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Telling refugees’ stories through a planned vocal symphony, 'Uplifting Unheard Voices'

“I will never forget these stories or the men and women who entrusted me with sharing their messages through my music,” said Martin Hebel, visiting faculty of Music who interviewed displaced refugees

Martin Hebel sitting at piano with pen in hand for composing music
Martin Hebel, visiting faculty of Music at Miami University, sits at the grand piano in Souers Recital Hall (photo by Scott Kissell).
Oxford and Beyond Global Connections Excellence and Expertise

Telling refugees’ stories through a planned vocal symphony, 'Uplifting Unheard Voices'

#Martin Hebel, visiting faculty of Music at Miami University, sits at the grand piano in Souers Recital Hall (photo by Scott Kissell).()

By Jeni Barton, University Communications and Marketing

Last October in Rome, Martin Hebel heard powerful, first-hand experiences of men and women who have fled war with their families.

From these interviews, the visiting faculty of Music at Miami University plans to weave their stories into a bilingual libretto and set it in a new vocal-orchestral symphony, "Uplifting Unheard Voices."

“I will never forget these stories or the men and women who entrusted me with sharing their messages through my music,” Hebel said.

With the generous support of the Presser Foundation’s Graduate Music Award, Hebel traveled to Rome to interview the recently displaced refugees fleeing conflicts in Africa and across the Middle East. In all, 20 individuals originating from 10 different countries chose to share their experiences in six different languages. 

They came from Afghanistan, Iraq, Syria and Yemen, as well as Gambia, Ghana, Mali, Nigeria, Somalia, and Sierra Leone.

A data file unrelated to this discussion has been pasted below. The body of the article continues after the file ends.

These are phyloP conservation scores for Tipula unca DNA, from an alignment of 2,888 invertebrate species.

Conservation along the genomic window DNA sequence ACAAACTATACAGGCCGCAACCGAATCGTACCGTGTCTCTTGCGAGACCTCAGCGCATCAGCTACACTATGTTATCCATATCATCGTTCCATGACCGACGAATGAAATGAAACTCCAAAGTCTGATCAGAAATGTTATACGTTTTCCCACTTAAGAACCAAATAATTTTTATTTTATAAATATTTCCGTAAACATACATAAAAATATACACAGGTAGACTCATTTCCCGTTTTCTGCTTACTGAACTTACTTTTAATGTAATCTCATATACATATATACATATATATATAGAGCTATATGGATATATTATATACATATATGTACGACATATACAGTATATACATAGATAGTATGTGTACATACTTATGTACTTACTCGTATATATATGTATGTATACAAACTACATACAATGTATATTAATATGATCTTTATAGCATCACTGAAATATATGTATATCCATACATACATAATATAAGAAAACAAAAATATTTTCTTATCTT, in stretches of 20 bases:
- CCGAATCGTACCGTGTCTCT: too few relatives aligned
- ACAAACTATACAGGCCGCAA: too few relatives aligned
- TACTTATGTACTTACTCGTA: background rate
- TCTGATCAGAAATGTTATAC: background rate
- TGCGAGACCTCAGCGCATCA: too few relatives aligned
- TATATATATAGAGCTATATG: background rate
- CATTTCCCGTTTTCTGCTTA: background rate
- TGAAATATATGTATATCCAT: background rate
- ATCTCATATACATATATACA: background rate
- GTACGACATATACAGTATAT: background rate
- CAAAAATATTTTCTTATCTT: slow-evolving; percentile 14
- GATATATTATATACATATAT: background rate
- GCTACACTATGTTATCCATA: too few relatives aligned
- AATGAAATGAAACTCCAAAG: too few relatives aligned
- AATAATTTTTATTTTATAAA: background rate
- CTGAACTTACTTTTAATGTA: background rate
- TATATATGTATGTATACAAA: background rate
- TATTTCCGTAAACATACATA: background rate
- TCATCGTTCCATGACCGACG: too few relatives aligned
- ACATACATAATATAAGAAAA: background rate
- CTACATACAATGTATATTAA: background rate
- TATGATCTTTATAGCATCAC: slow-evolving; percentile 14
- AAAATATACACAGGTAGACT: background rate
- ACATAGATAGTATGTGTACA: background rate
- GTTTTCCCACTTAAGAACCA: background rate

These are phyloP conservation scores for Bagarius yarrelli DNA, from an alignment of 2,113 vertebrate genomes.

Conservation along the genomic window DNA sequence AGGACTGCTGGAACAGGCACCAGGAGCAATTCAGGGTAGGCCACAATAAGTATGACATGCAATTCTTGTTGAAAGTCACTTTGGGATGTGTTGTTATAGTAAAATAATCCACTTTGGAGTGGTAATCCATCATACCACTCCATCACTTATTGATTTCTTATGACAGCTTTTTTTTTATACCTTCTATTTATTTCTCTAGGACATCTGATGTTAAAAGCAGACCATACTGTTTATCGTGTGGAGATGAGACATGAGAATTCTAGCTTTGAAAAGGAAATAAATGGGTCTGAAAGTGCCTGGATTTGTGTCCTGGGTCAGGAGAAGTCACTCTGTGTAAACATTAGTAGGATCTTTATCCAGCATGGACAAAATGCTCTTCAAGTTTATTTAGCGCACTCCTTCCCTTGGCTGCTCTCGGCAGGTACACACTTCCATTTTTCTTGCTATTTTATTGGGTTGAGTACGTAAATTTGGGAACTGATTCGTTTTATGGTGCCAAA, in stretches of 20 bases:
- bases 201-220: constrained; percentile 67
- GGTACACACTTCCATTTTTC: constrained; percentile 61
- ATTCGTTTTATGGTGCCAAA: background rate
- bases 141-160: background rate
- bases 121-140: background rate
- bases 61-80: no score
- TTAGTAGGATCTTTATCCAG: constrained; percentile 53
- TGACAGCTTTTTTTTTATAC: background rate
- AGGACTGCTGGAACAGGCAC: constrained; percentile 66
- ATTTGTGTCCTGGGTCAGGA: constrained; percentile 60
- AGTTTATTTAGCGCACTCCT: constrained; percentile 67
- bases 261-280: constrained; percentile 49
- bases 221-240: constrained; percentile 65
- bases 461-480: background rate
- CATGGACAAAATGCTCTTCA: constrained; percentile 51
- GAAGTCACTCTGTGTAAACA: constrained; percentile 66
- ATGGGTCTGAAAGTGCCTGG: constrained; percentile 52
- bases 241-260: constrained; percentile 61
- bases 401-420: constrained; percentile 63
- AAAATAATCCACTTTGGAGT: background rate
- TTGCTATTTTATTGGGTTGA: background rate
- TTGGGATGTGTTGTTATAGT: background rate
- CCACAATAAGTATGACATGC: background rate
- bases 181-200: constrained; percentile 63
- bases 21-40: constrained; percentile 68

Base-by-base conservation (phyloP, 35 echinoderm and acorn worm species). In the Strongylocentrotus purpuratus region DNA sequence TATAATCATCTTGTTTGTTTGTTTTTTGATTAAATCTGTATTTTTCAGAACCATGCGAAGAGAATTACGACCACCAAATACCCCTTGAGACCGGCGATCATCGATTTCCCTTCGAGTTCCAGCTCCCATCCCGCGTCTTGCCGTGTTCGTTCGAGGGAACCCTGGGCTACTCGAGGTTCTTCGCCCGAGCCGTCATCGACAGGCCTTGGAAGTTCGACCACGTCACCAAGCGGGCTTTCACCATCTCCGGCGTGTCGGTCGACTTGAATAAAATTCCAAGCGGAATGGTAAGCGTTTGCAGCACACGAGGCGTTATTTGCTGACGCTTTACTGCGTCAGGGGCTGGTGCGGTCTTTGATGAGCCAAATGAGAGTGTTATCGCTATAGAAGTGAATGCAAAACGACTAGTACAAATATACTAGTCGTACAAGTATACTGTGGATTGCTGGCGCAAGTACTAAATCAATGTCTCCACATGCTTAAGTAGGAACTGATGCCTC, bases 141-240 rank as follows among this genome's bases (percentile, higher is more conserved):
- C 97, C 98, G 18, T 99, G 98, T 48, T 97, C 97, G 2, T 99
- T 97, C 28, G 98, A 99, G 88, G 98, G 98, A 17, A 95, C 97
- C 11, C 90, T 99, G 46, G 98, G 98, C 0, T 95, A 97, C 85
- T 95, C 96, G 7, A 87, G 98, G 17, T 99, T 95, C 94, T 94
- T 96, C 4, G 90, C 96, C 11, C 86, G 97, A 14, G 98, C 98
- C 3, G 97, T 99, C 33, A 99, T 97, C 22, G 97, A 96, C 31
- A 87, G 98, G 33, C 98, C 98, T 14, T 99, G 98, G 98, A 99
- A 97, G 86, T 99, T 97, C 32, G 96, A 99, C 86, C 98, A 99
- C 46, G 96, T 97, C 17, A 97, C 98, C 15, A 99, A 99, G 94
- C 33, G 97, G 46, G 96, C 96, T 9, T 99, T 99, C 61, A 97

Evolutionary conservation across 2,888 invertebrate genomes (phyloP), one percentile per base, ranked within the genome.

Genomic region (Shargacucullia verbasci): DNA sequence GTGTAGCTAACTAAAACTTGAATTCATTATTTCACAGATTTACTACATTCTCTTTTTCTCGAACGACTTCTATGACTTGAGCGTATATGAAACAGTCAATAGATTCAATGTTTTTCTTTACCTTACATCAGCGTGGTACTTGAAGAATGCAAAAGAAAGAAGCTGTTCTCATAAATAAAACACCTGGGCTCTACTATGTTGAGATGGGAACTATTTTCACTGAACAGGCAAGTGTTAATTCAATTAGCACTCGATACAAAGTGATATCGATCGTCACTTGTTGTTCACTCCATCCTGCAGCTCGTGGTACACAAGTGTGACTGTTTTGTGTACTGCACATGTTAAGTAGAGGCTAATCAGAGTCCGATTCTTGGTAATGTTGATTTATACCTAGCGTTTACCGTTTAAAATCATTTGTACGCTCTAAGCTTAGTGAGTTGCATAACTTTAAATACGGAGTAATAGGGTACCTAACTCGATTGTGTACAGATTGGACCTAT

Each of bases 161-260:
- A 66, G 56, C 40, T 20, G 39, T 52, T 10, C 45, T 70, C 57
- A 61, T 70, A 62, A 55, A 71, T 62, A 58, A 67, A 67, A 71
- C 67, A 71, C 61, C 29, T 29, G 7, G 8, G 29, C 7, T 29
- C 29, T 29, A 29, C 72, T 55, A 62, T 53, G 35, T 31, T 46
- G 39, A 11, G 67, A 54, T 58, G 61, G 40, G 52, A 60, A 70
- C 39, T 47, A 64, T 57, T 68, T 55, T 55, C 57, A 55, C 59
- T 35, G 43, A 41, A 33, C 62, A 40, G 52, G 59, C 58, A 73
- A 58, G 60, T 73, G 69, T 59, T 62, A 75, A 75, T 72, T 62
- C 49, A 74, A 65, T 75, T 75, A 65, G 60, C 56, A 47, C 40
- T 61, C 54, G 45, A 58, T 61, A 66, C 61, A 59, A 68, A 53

“I met fathers, mothers, sisters, and brothers who had been engineers, business owners, interpreters, and allied combat veterans before being displaced,” he said.

The refugees shared in detail the impact of war on their homes and loved ones. Some described fighting alongside coalition forces in Iraq and Afghanistan, enduring torture at the hands of ISIS, the Taliban, and human traffickers.

Others told of being sold into slavery in North Africa, surviving a U.S. airstrike on ISIS-held oil fields in Syria, and escaping from a prison on the island of Malta. Some refugees traversed deserts for months on foot and survived the treacherous crossing of the Mediterranean Sea. 

Hebel was struck by “the incredible similarities between the refugees’ stories despite their incredibly diverse backgrounds and countries of origin.” 

At the end of each interview, he asked the refugees if they had a message to share with the world. All responded with a variation of “please do not treat us like we are invisible.”

Hebel hopes his music will raise awareness about the struggles of refugees fleeing to Europe and other countries.

Transcribing the interviews

The interview stage of the project was facilitated by two refugee aid-and-advocacy organizations, the Joel Nafuma Refugee Center (JNRC) at St. Paul’s Within the Walls and the Community of Sant’Egidio’s Humanitarian Corridors initiative. The Vatican’s Migrants and Refugees Section also provided guidance. 

All interviews were conducted anonymously, in-person at the JNRC in Rome and audio-recorded. The next step will be transcribing 17.5 hours of audio-recorded interviews in English and redacting any identifying information of interview participants and their families. 

Hebel will then weave together these harrowing and inspiring stories into a bilingual libretto. 

He will start writing the libretto in English, using parts and pieces of each of the experiences he heard in the interviews, seeking to make the resulting libretto representative of the experiences of the wider refugee community rather than a direct depiction of an individual story. 

“As I watch the coverage of the war in Ukraine and witness the inspiring bravery of its citizens, I find the harrowing images of this war heart-wrenching and unfortunately familiar,” he said. “I immediately think of the stories I heard in my recent interviews with refugees fleeing conflicts in Africa and the Middle East.”

Once the English libretto is complete, Hebel will commission a poetic translation in Arabic, the first language of a majority of the refugees who were interviewed. 

The libretto will be set to music, alternating between Arabic and English, allowing the composition to act as its own translation and enable any listener who understands either language to engage with the refugees’ words.

Once the composition is complete, Hebel’s vision is to collaborate with international partners to curate a multi-national event celebrating the vibrant creative output of the refugee community.

Hebel received his D.M.A in composition from the University of Cincinnati College-Conservatory of Music in 2021. Listen to his music here.